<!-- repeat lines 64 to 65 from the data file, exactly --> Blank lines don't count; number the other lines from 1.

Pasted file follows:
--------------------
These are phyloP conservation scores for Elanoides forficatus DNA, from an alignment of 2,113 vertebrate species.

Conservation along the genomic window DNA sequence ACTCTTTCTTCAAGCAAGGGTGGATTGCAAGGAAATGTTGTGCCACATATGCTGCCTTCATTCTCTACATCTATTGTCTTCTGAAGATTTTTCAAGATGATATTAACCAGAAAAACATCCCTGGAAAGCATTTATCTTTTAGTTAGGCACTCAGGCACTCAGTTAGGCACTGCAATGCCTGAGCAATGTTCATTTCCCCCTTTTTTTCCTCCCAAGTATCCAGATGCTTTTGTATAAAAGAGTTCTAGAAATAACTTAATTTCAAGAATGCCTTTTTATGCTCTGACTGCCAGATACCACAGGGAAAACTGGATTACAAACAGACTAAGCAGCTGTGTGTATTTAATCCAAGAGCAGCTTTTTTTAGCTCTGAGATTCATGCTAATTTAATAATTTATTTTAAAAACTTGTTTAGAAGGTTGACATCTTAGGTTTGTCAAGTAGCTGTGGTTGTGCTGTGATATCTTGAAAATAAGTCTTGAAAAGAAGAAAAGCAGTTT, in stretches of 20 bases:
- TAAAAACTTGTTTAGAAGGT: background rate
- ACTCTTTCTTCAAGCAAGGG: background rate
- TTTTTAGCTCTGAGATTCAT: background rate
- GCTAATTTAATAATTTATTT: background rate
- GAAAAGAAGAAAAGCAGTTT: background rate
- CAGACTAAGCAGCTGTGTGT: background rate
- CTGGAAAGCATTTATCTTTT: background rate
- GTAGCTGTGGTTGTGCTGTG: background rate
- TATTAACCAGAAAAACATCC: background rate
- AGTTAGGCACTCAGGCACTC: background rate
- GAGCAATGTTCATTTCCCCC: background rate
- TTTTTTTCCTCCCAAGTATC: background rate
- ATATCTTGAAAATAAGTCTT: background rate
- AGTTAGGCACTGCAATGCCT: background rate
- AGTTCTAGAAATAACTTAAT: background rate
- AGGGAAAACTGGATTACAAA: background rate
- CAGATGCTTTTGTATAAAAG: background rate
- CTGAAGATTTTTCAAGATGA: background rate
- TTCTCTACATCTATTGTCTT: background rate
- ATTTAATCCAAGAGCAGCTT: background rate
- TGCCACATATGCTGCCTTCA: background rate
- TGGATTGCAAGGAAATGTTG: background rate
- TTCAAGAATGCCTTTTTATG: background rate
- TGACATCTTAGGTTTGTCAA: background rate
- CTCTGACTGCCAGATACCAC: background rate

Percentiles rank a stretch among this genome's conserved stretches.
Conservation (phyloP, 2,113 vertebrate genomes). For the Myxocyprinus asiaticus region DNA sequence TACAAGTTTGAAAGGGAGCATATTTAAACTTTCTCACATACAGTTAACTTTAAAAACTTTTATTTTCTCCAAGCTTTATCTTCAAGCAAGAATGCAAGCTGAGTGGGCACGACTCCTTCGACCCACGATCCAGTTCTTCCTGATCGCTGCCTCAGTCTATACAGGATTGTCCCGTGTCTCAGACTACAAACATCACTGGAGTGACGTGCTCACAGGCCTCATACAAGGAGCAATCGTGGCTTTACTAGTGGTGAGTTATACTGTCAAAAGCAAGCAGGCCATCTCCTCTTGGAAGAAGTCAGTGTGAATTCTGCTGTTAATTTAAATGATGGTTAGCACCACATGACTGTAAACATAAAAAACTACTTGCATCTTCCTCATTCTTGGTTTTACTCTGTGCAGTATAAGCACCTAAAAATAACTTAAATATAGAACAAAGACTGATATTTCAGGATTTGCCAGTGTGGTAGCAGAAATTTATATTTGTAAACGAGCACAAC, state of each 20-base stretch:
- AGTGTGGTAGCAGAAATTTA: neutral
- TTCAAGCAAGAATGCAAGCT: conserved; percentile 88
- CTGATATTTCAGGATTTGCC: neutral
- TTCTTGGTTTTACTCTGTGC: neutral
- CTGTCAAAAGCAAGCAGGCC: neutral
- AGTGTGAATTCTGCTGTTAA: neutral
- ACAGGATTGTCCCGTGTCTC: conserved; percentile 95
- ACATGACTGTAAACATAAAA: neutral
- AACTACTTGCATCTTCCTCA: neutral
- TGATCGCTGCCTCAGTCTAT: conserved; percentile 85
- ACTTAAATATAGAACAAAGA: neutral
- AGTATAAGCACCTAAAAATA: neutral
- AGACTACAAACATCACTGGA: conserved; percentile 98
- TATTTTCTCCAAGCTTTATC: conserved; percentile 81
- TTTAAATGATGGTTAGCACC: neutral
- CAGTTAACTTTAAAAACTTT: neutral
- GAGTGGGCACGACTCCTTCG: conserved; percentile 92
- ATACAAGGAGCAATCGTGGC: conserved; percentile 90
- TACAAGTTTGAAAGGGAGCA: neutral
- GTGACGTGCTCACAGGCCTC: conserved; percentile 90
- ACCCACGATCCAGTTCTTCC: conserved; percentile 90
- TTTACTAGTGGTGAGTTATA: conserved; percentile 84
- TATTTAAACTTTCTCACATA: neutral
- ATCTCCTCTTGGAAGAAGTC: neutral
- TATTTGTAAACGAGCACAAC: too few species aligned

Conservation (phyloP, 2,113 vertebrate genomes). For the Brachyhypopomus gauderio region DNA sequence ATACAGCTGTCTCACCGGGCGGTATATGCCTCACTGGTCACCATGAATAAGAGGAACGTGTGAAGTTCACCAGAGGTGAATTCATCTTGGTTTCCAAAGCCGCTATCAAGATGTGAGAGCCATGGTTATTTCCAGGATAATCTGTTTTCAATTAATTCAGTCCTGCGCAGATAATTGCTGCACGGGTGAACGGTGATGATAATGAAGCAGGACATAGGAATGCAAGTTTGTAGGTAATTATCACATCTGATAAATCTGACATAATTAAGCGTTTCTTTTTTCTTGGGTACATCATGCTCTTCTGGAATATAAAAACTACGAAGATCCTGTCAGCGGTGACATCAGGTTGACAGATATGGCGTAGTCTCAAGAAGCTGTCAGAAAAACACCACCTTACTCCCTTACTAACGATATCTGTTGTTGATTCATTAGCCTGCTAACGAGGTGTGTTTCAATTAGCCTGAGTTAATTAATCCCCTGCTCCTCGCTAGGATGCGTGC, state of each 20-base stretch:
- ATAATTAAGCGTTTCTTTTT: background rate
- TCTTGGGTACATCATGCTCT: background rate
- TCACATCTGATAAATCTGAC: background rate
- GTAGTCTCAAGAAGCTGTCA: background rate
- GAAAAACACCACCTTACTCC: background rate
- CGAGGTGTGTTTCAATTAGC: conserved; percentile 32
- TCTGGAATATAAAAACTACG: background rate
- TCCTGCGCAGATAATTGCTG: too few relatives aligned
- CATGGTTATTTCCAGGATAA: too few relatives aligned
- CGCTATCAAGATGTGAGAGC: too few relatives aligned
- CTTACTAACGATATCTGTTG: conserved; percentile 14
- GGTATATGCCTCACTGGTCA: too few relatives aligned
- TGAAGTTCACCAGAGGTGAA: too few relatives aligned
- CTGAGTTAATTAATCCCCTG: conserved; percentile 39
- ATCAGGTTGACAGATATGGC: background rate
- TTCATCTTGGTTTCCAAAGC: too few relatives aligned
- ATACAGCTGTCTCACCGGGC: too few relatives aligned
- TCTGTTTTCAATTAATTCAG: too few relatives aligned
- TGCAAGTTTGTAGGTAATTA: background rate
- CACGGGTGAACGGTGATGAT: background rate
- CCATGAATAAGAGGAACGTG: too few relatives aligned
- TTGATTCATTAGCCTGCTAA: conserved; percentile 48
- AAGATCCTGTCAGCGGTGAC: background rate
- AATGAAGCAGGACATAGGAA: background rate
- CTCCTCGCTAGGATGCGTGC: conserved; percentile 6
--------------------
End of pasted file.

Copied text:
- CATGGTTATTTCCAGGATAA: too few relatives aligned
- CGCTATCAAGATGTGAGAGC: too few relatives aligned